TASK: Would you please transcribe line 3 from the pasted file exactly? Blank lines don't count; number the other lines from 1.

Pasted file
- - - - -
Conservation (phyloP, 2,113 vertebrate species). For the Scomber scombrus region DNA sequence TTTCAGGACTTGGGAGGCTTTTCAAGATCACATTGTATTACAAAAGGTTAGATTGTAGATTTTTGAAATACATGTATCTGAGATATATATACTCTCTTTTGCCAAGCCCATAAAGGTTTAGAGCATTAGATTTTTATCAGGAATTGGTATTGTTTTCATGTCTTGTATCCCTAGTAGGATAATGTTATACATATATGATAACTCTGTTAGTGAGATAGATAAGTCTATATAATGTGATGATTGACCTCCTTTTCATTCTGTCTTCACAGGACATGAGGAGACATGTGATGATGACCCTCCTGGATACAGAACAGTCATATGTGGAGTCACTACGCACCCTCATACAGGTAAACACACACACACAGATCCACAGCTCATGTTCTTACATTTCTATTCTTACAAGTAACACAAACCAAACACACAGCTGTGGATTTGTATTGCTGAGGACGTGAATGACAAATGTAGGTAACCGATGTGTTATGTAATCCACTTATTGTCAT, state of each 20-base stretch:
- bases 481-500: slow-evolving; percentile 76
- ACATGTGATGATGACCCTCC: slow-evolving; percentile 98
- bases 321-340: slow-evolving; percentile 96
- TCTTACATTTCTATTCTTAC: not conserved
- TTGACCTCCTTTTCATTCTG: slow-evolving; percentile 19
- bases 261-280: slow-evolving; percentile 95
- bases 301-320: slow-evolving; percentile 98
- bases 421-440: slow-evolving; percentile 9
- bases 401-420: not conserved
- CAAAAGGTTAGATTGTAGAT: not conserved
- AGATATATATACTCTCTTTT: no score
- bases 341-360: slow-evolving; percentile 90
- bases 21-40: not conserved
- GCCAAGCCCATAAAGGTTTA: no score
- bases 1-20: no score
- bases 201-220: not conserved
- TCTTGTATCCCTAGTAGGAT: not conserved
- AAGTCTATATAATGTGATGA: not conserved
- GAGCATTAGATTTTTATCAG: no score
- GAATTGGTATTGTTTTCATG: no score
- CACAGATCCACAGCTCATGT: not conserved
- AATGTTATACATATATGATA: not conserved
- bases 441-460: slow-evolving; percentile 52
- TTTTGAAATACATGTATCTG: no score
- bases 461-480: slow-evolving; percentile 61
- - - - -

- ACATGTGATGATGACCCTCC: slow-evolving; percentile 98